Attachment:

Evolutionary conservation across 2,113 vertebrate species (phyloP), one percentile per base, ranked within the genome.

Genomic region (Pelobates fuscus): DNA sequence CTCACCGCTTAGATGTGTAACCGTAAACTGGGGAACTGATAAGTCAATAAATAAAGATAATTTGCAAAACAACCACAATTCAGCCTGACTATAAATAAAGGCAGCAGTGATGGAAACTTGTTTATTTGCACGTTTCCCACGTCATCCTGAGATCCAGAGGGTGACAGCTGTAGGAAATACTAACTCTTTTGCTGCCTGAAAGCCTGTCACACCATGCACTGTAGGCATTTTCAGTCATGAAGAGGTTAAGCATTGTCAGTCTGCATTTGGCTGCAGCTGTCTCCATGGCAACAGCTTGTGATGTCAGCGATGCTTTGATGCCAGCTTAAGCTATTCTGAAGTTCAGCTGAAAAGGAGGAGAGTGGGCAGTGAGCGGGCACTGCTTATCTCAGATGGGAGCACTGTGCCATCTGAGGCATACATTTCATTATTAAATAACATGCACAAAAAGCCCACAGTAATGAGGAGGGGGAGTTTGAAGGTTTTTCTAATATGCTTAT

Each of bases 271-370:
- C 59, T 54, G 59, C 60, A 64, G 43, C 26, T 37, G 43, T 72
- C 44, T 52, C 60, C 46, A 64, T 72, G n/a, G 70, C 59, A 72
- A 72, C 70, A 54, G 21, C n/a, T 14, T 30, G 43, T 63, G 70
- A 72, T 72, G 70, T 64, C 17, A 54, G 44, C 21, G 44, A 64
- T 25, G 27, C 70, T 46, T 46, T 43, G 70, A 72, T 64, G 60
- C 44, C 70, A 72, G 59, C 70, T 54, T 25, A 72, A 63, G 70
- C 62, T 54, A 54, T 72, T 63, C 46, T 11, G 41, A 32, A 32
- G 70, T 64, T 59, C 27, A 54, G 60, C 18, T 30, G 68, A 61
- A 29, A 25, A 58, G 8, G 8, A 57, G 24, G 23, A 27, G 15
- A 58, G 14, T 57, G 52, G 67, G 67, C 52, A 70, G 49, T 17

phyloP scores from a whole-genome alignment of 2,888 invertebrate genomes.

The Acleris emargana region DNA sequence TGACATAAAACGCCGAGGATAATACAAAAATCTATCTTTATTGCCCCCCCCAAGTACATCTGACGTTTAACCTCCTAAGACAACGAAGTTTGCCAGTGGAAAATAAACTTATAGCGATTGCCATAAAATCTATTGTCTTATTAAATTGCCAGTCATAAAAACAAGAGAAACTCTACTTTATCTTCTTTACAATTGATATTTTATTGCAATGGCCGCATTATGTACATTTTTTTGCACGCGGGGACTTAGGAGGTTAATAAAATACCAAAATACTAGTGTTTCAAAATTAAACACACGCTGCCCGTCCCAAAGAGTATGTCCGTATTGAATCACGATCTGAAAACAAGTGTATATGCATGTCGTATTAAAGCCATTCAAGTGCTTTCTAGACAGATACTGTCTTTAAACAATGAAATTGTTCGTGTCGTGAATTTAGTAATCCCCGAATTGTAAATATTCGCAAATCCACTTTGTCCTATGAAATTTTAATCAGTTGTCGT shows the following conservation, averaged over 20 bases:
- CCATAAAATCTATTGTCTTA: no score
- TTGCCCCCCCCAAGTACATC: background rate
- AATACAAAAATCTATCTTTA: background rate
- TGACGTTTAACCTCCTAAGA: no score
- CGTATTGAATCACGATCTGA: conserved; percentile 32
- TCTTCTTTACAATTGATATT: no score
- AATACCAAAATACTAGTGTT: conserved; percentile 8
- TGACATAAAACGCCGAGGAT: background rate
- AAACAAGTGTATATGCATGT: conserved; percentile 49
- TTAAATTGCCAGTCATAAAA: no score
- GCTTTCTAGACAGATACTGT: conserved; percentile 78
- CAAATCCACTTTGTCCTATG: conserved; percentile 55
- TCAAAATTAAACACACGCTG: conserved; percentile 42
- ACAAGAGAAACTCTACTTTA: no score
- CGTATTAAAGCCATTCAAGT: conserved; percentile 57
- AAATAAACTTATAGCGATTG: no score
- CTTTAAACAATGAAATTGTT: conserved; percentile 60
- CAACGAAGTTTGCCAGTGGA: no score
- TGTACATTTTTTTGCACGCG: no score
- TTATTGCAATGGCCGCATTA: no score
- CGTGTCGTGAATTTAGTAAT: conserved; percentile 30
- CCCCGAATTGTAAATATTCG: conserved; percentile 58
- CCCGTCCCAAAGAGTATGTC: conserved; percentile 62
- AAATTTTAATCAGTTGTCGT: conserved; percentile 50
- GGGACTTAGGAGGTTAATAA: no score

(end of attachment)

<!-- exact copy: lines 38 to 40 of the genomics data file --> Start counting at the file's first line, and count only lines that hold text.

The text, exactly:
- CCCGTCCCAAAGAGTATGTC: conserved; percentile 62
- AAATTTTAATCAGTTGTCGT: conserved; percentile 50
- GGGACTTAGGAGGTTAATAA: no score